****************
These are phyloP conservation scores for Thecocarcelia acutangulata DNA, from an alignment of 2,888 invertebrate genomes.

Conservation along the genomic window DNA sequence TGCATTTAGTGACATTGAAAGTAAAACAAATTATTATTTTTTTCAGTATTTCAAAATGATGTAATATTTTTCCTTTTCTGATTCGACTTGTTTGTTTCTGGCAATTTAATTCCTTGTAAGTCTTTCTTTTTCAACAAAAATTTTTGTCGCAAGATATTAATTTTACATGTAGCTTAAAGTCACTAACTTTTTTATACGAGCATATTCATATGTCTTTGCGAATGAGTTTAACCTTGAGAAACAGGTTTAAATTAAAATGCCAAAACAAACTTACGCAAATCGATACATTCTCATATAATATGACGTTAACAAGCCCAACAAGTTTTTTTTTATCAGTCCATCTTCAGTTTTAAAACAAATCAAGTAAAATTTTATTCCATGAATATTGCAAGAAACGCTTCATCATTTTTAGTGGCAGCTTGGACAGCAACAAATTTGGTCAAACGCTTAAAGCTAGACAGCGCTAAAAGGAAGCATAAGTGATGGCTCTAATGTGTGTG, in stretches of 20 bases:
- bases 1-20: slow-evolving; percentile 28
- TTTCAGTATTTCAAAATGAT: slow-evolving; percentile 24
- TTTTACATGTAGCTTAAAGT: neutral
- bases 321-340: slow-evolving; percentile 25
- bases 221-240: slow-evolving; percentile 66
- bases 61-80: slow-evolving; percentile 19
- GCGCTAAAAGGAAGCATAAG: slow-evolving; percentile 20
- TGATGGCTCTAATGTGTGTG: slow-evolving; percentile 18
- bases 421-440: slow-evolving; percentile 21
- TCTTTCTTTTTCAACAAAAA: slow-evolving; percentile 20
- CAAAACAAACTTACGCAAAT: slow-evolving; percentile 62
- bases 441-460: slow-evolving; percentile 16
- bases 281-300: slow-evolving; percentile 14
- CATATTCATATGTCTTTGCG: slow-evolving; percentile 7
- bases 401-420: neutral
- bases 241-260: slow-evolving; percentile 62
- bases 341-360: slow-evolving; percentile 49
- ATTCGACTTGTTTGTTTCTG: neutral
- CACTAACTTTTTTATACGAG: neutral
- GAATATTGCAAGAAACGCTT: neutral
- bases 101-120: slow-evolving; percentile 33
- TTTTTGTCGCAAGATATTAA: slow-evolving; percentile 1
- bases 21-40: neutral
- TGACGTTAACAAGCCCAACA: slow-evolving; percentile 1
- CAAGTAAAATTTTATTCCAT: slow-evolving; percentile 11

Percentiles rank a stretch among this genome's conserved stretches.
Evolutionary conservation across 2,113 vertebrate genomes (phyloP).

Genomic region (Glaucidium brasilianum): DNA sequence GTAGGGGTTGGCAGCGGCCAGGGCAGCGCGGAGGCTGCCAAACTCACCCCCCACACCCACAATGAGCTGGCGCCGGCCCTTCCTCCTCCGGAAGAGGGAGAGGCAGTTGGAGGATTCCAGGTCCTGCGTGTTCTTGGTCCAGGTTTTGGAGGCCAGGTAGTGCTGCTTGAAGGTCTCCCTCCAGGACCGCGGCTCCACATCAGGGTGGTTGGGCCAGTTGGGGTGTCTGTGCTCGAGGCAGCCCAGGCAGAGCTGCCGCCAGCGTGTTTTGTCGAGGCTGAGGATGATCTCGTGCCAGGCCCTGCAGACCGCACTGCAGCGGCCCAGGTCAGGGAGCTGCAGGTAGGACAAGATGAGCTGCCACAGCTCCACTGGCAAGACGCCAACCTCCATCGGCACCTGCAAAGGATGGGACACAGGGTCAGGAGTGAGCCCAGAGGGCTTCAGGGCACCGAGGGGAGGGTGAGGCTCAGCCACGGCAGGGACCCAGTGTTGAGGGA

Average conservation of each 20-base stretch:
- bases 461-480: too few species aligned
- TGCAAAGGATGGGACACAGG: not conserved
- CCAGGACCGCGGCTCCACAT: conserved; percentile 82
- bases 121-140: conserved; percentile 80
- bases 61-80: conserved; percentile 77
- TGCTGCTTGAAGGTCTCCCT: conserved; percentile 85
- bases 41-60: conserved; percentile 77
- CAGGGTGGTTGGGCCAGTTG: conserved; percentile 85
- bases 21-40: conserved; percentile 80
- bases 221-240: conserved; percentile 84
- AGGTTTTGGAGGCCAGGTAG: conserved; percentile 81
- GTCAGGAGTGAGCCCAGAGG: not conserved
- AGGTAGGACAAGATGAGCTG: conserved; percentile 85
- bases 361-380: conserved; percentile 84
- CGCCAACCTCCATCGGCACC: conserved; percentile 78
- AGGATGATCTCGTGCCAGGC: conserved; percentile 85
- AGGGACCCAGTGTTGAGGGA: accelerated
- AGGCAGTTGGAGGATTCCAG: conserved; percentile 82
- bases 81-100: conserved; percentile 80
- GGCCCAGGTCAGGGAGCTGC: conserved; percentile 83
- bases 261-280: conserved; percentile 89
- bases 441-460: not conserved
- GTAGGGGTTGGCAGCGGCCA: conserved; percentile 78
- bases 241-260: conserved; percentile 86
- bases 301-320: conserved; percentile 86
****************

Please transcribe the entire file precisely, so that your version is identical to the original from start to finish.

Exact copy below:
These are phyloP conservation scores for Thecocarcelia acutangulata DNA, from an alignment of 2,888 invertebrate genomes.

Conservation along the genomic window DNA sequence TGCATTTAGTGACATTGAAAGTAAAACAAATTATTATTTTTTTCAGTATTTCAAAATGATGTAATATTTTTCCTTTTCTGATTCGACTTGTTTGTTTCTGGCAATTTAATTCCTTGTAAGTCTTTCTTTTTCAACAAAAATTTTTGTCGCAAGATATTAATTTTACATGTAGCTTAAAGTCACTAACTTTTTTATACGAGCATATTCATATGTCTTTGCGAATGAGTTTAACCTTGAGAAACAGGTTTAAATTAAAATGCCAAAACAAACTTACGCAAATCGATACATTCTCATATAATATGACGTTAACAAGCCCAACAAGTTTTTTTTTATCAGTCCATCTTCAGTTTTAAAACAAATCAAGTAAAATTTTATTCCATGAATATTGCAAGAAACGCTTCATCATTTTTAGTGGCAGCTTGGACAGCAACAAATTTGGTCAAACGCTTAAAGCTAGACAGCGCTAAAAGGAAGCATAAGTGATGGCTCTAATGTGTGTG, in stretches of 20 bases:
- bases 1-20: slow-evolving; percentile 28
- TTTCAGTATTTCAAAATGAT: slow-evolving; percentile 24
- TTTTACATGTAGCTTAAAGT: neutral
- bases 321-340: slow-evolving; percentile 25
- bases 221-240: slow-evolving; percentile 66
- bases 61-80: slow-evolving; percentile 19
- GCGCTAAAAGGAAGCATAAG: slow-evolving; percentile 20
- TGATGGCTCTAATGTGTGTG: slow-evolving; percentile 18
- bases 421-440: slow-evolving; percentile 21
- TCTTTCTTTTTCAACAAAAA: slow-evolving; percentile 20
- CAAAACAAACTTACGCAAAT: slow-evolving; percentile 62
- bases 441-460: slow-evolving; percentile 16
- bases 281-300: slow-evolving; percentile 14
- CATATTCATATGTCTTTGCG: slow-evolving; percentile 7
- bases 401-420: neutral
- bases 241-260: slow-evolving; percentile 62
- bases 341-360: slow-evolving; percentile 49
- ATTCGACTTGTTTGTTTCTG: neutral
- CACTAACTTTTTTATACGAG: neutral
- GAATATTGCAAGAAACGCTT: neutral
- bases 101-120: slow-evolving; percentile 33
- TTTTTGTCGCAAGATATTAA: slow-evolving; percentile 1
- bases 21-40: neutral
- TGACGTTAACAAGCCCAACA: slow-evolving; percentile 1
- CAAGTAAAATTTTATTCCAT: slow-evolving; percentile 11

Percentiles rank a stretch among this genome's conserved stretches.
Evolutionary conservation across 2,113 vertebrate genomes (phyloP).

Genomic region (Glaucidium brasilianum): DNA sequence GTAGGGGTTGGCAGCGGCCAGGGCAGCGCGGAGGCTGCCAAACTCACCCCCCACACCCACAATGAGCTGGCGCCGGCCCTTCCTCCTCCGGAAGAGGGAGAGGCAGTTGGAGGATTCCAGGTCCTGCGTGTTCTTGGTCCAGGTTTTGGAGGCCAGGTAGTGCTGCTTGAAGGTCTCCCTCCAGGACCGCGGCTCCACATCAGGGTGGTTGGGCCAGTTGGGGTGTCTGTGCTCGAGGCAGCCCAGGCAGAGCTGCCGCCAGCGTGTTTTGTCGAGGCTGAGGATGATCTCGTGCCAGGCCCTGCAGACCGCACTGCAGCGGCCCAGGTCAGGGAGCTGCAGGTAGGACAAGATGAGCTGCCACAGCTCCACTGGCAAGACGCCAACCTCCATCGGCACCTGCAAAGGATGGGACACAGGGTCAGGAGTGAGCCCAGAGGGCTTCAGGGCACCGAGGGGAGGGTGAGGCTCAGCCACGGCAGGGACCCAGTGTTGAGGGA

Average conservation of each 20-base stretch:
- bases 461-480: too few species aligned
- TGCAAAGGATGGGACACAGG: not conserved
- CCAGGACCGCGGCTCCACAT: conserved; percentile 82
- bases 121-140: conserved; percentile 80
- bases 61-80: conserved; percentile 77
- TGCTGCTTGAAGGTCTCCCT: conserved; percentile 85
- bases 41-60: conserved; percentile 77
- CAGGGTGGTTGGGCCAGTTG: conserved; percentile 85
- bases 21-40: conserved; percentile 80
- bases 221-240: conserved; percentile 84
- AGGTTTTGGAGGCCAGGTAG: conserved; percentile 81
- GTCAGGAGTGAGCCCAGAGG: not conserved
- AGGTAGGACAAGATGAGCTG: conserved; percentile 85
- bases 361-380: conserved; percentile 84
- CGCCAACCTCCATCGGCACC: conserved; percentile 78
- AGGATGATCTCGTGCCAGGC: conserved; percentile 85
- AGGGACCCAGTGTTGAGGGA: accelerated
- AGGCAGTTGGAGGATTCCAG: conserved; percentile 82
- bases 81-100: conserved; percentile 80
- GGCCCAGGTCAGGGAGCTGC: conserved; percentile 83
- bases 261-280: conserved; percentile 89
- bases 441-460: not conserved
- GTAGGGGTTGGCAGCGGCCA: conserved; percentile 78
- bases 241-260: conserved; percentile 86
- bases 301-320: conserved; percentile 86